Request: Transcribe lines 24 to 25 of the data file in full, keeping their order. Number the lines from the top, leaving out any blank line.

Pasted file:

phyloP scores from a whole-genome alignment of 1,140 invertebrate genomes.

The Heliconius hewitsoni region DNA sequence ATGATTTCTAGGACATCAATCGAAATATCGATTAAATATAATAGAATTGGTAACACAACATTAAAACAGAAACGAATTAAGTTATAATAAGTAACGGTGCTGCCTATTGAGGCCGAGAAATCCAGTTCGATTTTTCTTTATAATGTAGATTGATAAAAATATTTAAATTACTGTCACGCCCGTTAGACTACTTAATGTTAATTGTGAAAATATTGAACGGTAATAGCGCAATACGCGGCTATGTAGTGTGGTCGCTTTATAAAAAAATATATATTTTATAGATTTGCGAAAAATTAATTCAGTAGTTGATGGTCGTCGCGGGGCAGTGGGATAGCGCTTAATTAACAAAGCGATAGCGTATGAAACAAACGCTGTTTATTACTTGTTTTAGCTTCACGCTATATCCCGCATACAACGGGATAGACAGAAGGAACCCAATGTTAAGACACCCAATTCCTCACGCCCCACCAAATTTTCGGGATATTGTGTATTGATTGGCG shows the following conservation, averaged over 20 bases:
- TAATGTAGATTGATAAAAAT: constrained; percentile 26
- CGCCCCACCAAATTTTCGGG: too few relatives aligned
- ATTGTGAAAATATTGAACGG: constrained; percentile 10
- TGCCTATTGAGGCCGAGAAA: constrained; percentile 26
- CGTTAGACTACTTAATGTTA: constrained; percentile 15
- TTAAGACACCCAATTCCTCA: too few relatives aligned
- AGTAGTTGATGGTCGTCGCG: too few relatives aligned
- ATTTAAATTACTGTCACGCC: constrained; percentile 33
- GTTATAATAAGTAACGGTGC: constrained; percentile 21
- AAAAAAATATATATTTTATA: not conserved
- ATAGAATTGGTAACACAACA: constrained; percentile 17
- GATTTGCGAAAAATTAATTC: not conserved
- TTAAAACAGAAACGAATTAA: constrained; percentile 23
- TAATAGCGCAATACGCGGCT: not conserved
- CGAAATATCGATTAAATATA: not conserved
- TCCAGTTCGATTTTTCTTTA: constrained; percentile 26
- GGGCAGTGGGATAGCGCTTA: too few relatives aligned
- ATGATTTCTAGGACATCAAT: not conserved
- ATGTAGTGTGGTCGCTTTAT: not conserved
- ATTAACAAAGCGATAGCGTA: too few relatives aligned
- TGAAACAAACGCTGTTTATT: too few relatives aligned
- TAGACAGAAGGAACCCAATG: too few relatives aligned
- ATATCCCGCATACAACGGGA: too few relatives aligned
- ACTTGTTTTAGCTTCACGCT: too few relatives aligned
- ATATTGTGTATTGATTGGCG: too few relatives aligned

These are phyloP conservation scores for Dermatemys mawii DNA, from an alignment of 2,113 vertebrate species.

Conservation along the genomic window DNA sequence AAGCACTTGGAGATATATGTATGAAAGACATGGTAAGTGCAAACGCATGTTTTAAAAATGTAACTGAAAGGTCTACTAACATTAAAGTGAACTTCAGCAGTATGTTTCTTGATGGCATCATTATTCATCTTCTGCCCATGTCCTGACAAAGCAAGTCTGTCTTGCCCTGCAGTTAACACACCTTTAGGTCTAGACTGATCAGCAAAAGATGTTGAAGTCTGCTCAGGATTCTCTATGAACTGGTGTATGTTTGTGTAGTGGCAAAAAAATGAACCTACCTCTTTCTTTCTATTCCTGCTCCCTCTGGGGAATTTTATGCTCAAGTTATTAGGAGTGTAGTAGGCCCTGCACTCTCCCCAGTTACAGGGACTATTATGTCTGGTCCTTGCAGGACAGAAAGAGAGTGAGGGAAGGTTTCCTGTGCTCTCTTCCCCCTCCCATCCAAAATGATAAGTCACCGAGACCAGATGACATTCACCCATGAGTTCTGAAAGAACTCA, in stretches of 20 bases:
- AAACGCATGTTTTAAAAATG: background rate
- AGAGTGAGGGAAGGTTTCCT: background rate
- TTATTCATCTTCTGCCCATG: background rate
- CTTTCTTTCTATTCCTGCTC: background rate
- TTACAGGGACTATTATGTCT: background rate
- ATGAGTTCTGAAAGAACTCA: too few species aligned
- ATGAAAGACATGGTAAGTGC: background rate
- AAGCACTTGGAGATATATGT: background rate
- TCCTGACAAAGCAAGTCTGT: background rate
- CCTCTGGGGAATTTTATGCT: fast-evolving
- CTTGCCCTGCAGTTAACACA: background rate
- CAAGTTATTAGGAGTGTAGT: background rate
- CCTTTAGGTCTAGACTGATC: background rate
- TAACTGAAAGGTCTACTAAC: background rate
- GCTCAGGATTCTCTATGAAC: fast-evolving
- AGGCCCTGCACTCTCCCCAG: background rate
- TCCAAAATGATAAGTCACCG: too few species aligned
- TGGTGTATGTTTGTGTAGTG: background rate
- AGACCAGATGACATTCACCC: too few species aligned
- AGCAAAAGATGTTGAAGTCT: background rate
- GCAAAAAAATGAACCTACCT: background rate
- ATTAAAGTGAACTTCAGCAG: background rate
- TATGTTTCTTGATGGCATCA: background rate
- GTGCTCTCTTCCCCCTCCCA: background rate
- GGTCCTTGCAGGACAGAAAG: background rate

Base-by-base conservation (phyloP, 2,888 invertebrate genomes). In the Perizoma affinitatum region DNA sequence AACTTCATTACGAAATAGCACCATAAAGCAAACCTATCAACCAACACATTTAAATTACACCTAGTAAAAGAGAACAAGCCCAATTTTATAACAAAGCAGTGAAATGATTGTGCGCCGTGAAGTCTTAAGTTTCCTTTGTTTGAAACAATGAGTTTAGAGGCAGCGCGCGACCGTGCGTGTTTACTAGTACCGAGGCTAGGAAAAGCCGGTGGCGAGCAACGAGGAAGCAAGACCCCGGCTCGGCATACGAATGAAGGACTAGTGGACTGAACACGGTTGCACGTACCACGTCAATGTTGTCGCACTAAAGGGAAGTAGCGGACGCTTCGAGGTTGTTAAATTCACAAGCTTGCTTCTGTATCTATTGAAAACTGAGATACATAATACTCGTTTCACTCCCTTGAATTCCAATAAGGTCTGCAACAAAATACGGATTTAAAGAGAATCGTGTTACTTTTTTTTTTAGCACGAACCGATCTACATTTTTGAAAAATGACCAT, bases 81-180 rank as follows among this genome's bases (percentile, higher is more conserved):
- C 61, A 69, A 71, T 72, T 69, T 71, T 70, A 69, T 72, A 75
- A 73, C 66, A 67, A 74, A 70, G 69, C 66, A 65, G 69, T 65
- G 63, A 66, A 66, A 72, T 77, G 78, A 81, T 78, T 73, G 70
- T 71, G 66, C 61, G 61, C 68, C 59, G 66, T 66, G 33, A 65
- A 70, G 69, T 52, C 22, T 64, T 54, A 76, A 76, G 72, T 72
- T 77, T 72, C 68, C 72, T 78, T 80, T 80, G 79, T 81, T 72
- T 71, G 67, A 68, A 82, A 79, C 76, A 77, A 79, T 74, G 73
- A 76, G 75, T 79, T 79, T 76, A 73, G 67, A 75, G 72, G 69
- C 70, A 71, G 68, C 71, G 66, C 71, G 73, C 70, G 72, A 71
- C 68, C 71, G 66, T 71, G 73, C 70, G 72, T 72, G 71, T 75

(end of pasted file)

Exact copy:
- TAGACAGAAGGAACCCAATG: too few relatives aligned
- ATATCCCGCATACAACGGGA: too few relatives aligned